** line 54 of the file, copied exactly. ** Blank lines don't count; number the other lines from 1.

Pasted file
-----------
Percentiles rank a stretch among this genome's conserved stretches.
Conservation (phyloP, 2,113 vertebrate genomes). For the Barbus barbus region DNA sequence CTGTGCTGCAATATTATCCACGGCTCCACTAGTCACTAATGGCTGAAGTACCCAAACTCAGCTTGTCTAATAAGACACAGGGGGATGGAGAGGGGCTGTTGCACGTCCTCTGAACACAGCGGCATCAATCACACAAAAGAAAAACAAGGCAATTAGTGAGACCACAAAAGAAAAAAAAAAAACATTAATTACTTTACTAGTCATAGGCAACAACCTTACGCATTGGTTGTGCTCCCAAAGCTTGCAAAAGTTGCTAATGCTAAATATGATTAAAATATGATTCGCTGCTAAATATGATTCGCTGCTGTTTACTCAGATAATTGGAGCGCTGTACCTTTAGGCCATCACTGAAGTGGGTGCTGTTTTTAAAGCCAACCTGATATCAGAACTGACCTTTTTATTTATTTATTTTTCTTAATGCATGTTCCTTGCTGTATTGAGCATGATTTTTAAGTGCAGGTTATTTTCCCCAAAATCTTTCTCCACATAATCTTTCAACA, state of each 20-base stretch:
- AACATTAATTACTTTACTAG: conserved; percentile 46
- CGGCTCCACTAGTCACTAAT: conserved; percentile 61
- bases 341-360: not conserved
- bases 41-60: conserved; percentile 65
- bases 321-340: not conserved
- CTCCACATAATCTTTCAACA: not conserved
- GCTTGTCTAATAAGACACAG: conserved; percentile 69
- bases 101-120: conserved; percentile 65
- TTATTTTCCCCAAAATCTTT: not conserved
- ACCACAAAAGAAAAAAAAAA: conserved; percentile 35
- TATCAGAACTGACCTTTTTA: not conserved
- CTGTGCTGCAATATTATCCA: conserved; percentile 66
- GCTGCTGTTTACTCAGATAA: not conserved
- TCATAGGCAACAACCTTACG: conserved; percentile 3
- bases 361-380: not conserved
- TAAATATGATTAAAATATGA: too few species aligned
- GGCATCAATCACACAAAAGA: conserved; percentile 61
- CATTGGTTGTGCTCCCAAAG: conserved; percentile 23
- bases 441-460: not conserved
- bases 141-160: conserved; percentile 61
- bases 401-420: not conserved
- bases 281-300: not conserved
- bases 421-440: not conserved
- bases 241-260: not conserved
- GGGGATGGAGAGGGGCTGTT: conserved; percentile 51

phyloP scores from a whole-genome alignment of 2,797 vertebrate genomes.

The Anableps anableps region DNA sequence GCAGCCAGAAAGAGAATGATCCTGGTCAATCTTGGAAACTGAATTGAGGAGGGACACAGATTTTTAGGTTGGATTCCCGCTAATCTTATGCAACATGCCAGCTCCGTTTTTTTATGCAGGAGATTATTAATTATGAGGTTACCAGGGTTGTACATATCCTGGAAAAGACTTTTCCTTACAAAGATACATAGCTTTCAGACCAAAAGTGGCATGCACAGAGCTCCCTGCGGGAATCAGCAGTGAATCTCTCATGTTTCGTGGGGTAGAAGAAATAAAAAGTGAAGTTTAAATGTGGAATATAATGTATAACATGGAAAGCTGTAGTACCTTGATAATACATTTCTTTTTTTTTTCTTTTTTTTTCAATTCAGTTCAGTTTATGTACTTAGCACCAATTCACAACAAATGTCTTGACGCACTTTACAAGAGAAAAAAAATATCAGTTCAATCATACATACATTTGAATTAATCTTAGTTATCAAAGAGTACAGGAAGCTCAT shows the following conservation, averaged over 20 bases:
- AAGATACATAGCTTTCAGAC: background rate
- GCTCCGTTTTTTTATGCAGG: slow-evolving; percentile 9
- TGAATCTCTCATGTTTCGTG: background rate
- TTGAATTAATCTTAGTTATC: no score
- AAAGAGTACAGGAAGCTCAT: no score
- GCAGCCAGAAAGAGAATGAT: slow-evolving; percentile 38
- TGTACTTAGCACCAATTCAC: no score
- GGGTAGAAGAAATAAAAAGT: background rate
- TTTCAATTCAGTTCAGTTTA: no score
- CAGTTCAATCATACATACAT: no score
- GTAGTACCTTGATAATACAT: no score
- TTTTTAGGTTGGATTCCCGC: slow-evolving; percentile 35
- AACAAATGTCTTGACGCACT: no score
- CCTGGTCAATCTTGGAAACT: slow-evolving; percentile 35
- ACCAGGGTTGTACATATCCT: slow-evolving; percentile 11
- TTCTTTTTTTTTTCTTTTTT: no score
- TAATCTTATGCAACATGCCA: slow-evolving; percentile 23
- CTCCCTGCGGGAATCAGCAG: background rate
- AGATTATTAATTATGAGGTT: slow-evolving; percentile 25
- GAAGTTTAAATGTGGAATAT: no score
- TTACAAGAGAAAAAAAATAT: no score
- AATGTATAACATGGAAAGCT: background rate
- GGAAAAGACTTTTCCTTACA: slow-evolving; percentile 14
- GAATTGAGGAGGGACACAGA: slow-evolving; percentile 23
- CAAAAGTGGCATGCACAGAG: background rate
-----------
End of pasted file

- CAAAAGTGGCATGCACAGAG: background rate